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Printing better bones

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Published: 5 Mar 2007

“First step toward a revolutionary change in bone-grafting technology”

“First step toward a revolutionary change in bone-grafting technology”

Using a modified ink-jet printer, a McGill University researcher is producing three-dimensional bioceramic “bones” that could one day change the way reconstructive surgery is performed.

McGill professor Jake Barralet, Canada Research Chair in Osteoinductive Biomaterials, Charles Doillon of Université Laval and Uwe Gbureck of the Department for Functional Materials in Medicine and Dentistry at the University of Würzburg, Bavaria, have taken advantage of the ink-jet printer’s ability to print layer upon layer to produce three-dimensional porous materials using the same building blocks as real bone. Their results are published in the journal Advanced Materials.

“Rather than printing on paper, we’re printing on a bed of cement powder using an acid instead of ink, which reacts with the cement to print whatever pattern we want,” explained Dr. Barralet. “It’s similar to a CT scan, in that the image is created one layer at a time. The result is three-dimensional.”

Printers are already used for modeling purposes, said Dr. Barralet, but this is the first time anyone has used a modified printer to produce artificial bone made of calcium phosphate at room temperature using the minerals brushite and hydroxyapatite. Because the process takes place at room temperature, the researchers are able to make custom-shaped grafts from materials that decompose at low temperatures.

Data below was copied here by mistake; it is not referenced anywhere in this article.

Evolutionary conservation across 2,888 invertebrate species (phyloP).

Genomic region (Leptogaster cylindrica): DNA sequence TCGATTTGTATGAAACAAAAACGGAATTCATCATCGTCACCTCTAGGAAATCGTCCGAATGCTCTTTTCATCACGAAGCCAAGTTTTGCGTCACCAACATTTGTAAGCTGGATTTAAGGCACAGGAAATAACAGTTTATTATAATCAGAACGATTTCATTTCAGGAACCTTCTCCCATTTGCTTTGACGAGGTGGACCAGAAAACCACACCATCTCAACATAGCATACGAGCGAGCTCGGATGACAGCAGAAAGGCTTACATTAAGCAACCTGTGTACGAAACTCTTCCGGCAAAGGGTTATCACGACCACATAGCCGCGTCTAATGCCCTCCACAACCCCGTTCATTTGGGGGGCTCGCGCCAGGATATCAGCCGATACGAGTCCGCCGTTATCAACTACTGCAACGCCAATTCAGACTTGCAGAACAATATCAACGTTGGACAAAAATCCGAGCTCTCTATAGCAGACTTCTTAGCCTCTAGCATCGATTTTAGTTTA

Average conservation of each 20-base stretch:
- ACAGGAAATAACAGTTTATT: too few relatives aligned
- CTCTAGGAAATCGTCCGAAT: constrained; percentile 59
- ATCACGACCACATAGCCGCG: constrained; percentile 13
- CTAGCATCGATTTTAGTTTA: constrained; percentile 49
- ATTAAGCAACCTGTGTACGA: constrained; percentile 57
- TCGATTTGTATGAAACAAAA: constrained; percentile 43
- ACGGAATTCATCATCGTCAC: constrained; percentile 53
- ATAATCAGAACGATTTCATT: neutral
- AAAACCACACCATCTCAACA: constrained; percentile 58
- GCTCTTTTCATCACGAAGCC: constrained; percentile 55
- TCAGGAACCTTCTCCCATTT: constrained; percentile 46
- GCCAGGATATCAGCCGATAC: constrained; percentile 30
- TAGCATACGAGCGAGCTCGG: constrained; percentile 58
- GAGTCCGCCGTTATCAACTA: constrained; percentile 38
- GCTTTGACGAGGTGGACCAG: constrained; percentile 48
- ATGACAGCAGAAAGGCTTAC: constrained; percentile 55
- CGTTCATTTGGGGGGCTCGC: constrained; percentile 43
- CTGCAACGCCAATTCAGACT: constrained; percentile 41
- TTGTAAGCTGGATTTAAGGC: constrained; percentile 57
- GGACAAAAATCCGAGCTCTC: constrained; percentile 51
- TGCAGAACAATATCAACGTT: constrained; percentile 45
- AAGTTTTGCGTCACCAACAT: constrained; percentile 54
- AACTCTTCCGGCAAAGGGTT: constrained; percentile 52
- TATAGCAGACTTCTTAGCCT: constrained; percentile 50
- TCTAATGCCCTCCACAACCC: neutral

“Before you can get bone, you need a blood supply and because this control over 3D geometry allows us to control blood vessel growth, we can more closely approximate real bone,” Dr. Barralet added.

The process could eventually be used in reconstructive surgery or other types of bone repair and could be much more effective and less risky than harvesting sections of bone from elsewhere in the body to use in bone grafting, he said. “We’re a long way from seeing this method used in a hospital setting, but it’s an important first step toward a revolutionary change in bone-grafting technology.”

Advanced Materials

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